The Look at Me…-award winner was selected by director Iiris Härmä, who won the award herself last year with her documentary “Omaa luokkaansa”.

The jury Iiris Härmä’s statement:
“The film is about the longing for love and it reminds us about how important it is to love and appreciate oneself, too.

By using an associative imagery, the film brings to life the moment when a young person faces questions about morality and the responsibility of her acts in her own life. That moment is difficult, but it is also an opportunity for growth.

The film’s dialogue, the encounter represented with it, brings the element of hope to the film, and also reminds us that we’re not alone here, that we can all help and support one another to grow.”

The director’s statement:
“Thankful greetings from among moving boxes, and the surprised world of a woman on maternity leave! It is great if “The Little Snow Animal” finds new young audiences this way. It’s really amazing if a youngster recognises something in its story. It is no film for children, but I’ve had young people in my mind while making it. So, greetings to the young, thank you!”


A new award, the ECFA Award, was given out this year. The ECFA Award was founded by the European Children’s Film Association in 2010. It was awarded to the best European film in International Competition by a jury of four ECFA members. The European Children’s Film Association’s goal is to support, promote and stimulate the development of European films for children and young people.

The International Jury this year were: Danish film director Giacomo Campeotto, President of the European Children’s Film Association Tonje Hardersen, the former festival director of the Oulu International Children’s and Youth Film festival Pentti Kejonen and the general secretary of the European Children’s Film Association Felix Vanginderhuysen.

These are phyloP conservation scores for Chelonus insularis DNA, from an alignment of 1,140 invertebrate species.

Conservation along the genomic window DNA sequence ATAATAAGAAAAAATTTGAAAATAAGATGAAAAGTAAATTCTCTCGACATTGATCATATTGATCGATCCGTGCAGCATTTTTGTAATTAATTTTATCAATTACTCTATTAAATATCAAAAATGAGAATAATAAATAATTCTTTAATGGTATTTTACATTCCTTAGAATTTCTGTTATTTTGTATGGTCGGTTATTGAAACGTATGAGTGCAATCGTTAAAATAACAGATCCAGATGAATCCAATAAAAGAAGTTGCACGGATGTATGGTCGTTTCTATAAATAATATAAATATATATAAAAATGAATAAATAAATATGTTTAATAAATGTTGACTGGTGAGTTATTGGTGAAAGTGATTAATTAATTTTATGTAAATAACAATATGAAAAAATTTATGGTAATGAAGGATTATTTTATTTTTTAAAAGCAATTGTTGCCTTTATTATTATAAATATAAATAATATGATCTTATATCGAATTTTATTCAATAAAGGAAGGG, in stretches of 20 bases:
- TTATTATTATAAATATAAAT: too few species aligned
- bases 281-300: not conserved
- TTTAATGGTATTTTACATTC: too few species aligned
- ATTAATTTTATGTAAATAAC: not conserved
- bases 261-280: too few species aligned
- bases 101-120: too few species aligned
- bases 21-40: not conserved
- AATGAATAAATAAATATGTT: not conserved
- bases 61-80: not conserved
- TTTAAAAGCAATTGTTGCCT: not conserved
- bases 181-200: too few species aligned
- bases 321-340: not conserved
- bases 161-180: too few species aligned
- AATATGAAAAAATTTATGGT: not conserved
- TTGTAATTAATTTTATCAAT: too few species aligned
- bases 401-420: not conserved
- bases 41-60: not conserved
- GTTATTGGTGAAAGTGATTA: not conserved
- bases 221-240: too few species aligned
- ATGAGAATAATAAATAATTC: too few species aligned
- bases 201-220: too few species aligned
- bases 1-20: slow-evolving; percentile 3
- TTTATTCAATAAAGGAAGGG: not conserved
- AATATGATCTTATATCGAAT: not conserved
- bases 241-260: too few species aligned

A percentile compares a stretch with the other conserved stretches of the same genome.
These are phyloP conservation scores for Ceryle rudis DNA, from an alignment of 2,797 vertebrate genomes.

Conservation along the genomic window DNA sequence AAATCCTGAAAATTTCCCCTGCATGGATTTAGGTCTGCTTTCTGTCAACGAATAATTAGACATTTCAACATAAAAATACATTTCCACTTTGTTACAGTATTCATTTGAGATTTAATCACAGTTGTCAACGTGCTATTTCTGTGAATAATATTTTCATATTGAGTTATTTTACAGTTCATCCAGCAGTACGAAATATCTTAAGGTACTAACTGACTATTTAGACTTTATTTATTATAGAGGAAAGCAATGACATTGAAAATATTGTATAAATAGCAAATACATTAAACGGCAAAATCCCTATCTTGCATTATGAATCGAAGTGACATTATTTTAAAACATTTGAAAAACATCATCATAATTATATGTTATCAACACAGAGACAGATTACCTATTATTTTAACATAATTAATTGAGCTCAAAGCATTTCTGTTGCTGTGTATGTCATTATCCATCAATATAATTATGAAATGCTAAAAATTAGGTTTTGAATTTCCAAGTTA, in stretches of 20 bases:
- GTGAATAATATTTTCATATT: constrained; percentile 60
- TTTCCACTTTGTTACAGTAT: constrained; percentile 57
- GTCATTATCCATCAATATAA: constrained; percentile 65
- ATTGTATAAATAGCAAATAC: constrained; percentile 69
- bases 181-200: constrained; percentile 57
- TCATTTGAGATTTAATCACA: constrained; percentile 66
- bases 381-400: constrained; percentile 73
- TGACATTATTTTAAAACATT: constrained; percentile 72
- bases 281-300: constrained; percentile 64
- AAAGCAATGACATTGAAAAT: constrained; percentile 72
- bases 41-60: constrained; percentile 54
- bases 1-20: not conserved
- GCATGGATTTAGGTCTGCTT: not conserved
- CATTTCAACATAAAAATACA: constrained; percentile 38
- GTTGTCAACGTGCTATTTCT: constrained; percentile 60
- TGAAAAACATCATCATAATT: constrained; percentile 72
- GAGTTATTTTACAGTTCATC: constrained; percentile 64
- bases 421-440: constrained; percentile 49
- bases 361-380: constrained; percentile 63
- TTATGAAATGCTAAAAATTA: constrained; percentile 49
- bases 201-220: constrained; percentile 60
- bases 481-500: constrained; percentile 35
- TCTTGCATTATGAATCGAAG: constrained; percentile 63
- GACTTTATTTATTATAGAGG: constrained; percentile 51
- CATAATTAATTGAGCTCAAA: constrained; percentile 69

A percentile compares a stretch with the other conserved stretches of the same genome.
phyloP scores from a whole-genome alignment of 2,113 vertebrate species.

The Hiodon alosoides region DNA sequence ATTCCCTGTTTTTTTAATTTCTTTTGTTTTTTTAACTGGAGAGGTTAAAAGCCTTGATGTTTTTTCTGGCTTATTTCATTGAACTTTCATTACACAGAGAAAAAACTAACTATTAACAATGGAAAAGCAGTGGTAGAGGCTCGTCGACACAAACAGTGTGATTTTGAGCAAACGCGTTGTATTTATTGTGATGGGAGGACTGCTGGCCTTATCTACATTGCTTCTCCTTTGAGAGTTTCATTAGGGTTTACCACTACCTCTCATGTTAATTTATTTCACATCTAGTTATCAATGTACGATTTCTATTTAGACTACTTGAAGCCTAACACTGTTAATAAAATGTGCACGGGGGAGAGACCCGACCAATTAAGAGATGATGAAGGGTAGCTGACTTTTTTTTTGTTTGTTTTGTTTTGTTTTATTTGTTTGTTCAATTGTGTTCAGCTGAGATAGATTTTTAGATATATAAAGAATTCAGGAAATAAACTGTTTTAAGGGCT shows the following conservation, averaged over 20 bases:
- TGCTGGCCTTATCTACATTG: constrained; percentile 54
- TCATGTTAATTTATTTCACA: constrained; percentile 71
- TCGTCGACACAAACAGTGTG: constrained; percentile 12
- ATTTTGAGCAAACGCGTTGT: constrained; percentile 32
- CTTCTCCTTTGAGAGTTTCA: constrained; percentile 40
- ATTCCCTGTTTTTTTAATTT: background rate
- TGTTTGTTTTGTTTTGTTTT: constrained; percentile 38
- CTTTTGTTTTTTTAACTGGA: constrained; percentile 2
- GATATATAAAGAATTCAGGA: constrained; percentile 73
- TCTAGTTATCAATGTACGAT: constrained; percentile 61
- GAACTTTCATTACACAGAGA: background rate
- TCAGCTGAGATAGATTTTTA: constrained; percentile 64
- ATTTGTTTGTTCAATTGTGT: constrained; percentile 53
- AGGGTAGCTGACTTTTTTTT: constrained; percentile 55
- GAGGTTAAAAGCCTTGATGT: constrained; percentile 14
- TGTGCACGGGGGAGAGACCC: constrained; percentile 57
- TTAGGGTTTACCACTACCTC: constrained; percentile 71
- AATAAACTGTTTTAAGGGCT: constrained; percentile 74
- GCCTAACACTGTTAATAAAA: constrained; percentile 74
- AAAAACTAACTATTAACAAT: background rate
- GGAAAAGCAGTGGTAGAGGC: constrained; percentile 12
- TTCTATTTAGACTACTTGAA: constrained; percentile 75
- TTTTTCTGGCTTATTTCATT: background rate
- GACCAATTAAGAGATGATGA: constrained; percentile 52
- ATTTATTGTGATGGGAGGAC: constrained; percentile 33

The jury’s comments:
“We, the International Jury have decided to give the ECFA award to the Belgian film “On The Sly” It has a very original story and is told truly and touching from the childs point of view.

We feel that the story leaves you with reflections and thought upon the well being and upbringing of our children as well as an opening of a “secret window” into the childs own world. Further more we find that the main character gives a brilliant performance both in the voice over as well as in her prescence on the screen.


The director’s statement:
“I want to thanks the jury for this award. On the Sly is a family movie made by a family. In front of the camera, they was Wynona, and behind the camera, her father and her uncle. I want to thanks my daughter Wynona for what she did as an actress and she was very very young, she had to play only with her eyes and her inner feelings, and this is the most difficult for any actor. To play in a feature film is a very long adventure for a little girl.”


CIFEJ, The International Center of Film for Children and Young People, has created the CIFEJ prize in 1981. It was first given out at the Oulu festival in 1995. This year the winner of the CIFEJ prize was selected by the same jury as the ECFA award.